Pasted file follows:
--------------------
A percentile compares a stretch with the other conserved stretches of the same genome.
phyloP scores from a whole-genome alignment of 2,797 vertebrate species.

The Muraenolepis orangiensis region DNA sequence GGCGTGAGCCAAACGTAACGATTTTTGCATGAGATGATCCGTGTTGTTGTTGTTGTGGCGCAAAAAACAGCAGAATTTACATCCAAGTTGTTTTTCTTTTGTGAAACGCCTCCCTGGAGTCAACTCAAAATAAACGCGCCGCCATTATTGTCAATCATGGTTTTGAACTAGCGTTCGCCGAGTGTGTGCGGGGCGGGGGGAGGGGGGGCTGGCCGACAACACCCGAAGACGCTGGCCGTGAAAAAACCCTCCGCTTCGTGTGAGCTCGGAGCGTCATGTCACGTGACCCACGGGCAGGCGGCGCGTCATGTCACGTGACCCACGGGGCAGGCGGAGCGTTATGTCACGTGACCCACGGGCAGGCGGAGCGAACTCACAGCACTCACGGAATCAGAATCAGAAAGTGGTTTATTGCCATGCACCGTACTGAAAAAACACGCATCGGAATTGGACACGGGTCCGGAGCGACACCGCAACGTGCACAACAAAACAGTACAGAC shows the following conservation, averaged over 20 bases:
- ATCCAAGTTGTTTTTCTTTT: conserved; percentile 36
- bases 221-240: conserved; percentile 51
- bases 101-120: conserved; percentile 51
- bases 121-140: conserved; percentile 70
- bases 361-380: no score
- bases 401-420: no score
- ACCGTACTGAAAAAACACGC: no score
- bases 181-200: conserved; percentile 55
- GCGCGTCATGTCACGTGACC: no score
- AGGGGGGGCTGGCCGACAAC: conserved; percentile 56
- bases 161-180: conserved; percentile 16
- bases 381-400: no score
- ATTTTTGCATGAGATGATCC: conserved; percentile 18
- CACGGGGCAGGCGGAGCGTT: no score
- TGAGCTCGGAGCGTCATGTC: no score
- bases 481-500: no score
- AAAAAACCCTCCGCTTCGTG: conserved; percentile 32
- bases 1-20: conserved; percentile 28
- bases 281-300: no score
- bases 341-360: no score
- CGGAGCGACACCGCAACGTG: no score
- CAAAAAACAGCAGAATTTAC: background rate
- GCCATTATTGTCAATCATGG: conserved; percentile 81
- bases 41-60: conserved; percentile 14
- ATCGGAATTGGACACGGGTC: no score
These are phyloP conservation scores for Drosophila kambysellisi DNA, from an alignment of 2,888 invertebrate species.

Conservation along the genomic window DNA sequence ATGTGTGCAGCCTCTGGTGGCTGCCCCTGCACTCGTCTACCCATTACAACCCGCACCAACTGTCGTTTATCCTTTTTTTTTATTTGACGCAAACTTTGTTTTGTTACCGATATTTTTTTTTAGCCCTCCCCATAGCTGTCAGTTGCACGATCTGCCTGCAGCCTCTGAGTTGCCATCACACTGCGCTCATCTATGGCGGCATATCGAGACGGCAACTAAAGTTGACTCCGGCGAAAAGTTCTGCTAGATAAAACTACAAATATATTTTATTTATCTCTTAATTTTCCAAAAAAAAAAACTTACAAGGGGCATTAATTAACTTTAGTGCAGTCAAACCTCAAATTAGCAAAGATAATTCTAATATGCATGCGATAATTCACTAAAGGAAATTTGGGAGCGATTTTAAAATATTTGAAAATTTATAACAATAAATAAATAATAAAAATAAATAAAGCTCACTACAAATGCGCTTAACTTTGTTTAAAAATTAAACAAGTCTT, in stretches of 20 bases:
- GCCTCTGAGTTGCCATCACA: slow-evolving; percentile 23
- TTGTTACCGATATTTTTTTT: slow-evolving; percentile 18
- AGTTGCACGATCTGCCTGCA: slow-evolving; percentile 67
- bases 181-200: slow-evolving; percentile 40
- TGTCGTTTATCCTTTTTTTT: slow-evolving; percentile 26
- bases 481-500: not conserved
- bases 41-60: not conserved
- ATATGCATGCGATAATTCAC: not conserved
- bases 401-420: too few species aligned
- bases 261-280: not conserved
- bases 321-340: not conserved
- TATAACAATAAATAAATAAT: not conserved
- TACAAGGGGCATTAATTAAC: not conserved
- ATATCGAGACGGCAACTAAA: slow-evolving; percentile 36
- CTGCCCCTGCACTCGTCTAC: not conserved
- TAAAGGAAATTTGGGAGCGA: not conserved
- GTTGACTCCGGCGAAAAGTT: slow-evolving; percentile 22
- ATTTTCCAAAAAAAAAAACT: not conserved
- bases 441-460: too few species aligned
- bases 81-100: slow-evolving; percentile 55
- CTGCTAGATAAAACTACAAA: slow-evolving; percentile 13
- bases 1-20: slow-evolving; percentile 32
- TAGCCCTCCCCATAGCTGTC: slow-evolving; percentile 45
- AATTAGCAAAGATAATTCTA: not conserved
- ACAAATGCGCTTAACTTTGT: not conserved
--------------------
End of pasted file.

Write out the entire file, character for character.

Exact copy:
A percentile compares a stretch with the other conserved stretches of the same genome.
phyloP scores from a whole-genome alignment of 2,797 vertebrate species.

The Muraenolepis orangiensis region DNA sequence GGCGTGAGCCAAACGTAACGATTTTTGCATGAGATGATCCGTGTTGTTGTTGTTGTGGCGCAAAAAACAGCAGAATTTACATCCAAGTTGTTTTTCTTTTGTGAAACGCCTCCCTGGAGTCAACTCAAAATAAACGCGCCGCCATTATTGTCAATCATGGTTTTGAACTAGCGTTCGCCGAGTGTGTGCGGGGCGGGGGGAGGGGGGGCTGGCCGACAACACCCGAAGACGCTGGCCGTGAAAAAACCCTCCGCTTCGTGTGAGCTCGGAGCGTCATGTCACGTGACCCACGGGCAGGCGGCGCGTCATGTCACGTGACCCACGGGGCAGGCGGAGCGTTATGTCACGTGACCCACGGGCAGGCGGAGCGAACTCACAGCACTCACGGAATCAGAATCAGAAAGTGGTTTATTGCCATGCACCGTACTGAAAAAACACGCATCGGAATTGGACACGGGTCCGGAGCGACACCGCAACGTGCACAACAAAACAGTACAGAC shows the following conservation, averaged over 20 bases:
- ATCCAAGTTGTTTTTCTTTT: conserved; percentile 36
- bases 221-240: conserved; percentile 51
- bases 101-120: conserved; percentile 51
- bases 121-140: conserved; percentile 70
- bases 361-380: no score
- bases 401-420: no score
- ACCGTACTGAAAAAACACGC: no score
- bases 181-200: conserved; percentile 55
- GCGCGTCATGTCACGTGACC: no score
- AGGGGGGGCTGGCCGACAAC: conserved; percentile 56
- bases 161-180: conserved; percentile 16
- bases 381-400: no score
- ATTTTTGCATGAGATGATCC: conserved; percentile 18
- CACGGGGCAGGCGGAGCGTT: no score
- TGAGCTCGGAGCGTCATGTC: no score
- bases 481-500: no score
- AAAAAACCCTCCGCTTCGTG: conserved; percentile 32
- bases 1-20: conserved; percentile 28
- bases 281-300: no score
- bases 341-360: no score
- CGGAGCGACACCGCAACGTG: no score
- CAAAAAACAGCAGAATTTAC: background rate
- GCCATTATTGTCAATCATGG: conserved; percentile 81
- bases 41-60: conserved; percentile 14
- ATCGGAATTGGACACGGGTC: no score
These are phyloP conservation scores for Drosophila kambysellisi DNA, from an alignment of 2,888 invertebrate species.

Conservation along the genomic window DNA sequence ATGTGTGCAGCCTCTGGTGGCTGCCCCTGCACTCGTCTACCCATTACAACCCGCACCAACTGTCGTTTATCCTTTTTTTTTATTTGACGCAAACTTTGTTTTGTTACCGATATTTTTTTTTAGCCCTCCCCATAGCTGTCAGTTGCACGATCTGCCTGCAGCCTCTGAGTTGCCATCACACTGCGCTCATCTATGGCGGCATATCGAGACGGCAACTAAAGTTGACTCCGGCGAAAAGTTCTGCTAGATAAAACTACAAATATATTTTATTTATCTCTTAATTTTCCAAAAAAAAAAACTTACAAGGGGCATTAATTAACTTTAGTGCAGTCAAACCTCAAATTAGCAAAGATAATTCTAATATGCATGCGATAATTCACTAAAGGAAATTTGGGAGCGATTTTAAAATATTTGAAAATTTATAACAATAAATAAATAATAAAAATAAATAAAGCTCACTACAAATGCGCTTAACTTTGTTTAAAAATTAAACAAGTCTT, in stretches of 20 bases:
- GCCTCTGAGTTGCCATCACA: slow-evolving; percentile 23
- TTGTTACCGATATTTTTTTT: slow-evolving; percentile 18
- AGTTGCACGATCTGCCTGCA: slow-evolving; percentile 67
- bases 181-200: slow-evolving; percentile 40
- TGTCGTTTATCCTTTTTTTT: slow-evolving; percentile 26
- bases 481-500: not conserved
- bases 41-60: not conserved
- ATATGCATGCGATAATTCAC: not conserved
- bases 401-420: too few species aligned
- bases 261-280: not conserved
- bases 321-340: not conserved
- TATAACAATAAATAAATAAT: not conserved
- TACAAGGGGCATTAATTAAC: not conserved
- ATATCGAGACGGCAACTAAA: slow-evolving; percentile 36
- CTGCCCCTGCACTCGTCTAC: not conserved
- TAAAGGAAATTTGGGAGCGA: not conserved
- GTTGACTCCGGCGAAAAGTT: slow-evolving; percentile 22
- ATTTTCCAAAAAAAAAAACT: not conserved
- bases 441-460: too few species aligned
- bases 81-100: slow-evolving; percentile 55
- CTGCTAGATAAAACTACAAA: slow-evolving; percentile 13
- bases 1-20: slow-evolving; percentile 32
- TAGCCCTCCCCATAGCTGTC: slow-evolving; percentile 45
- AATTAGCAAAGATAATTCTA: not conserved
- ACAAATGCGCTTAACTTTGT: not conserved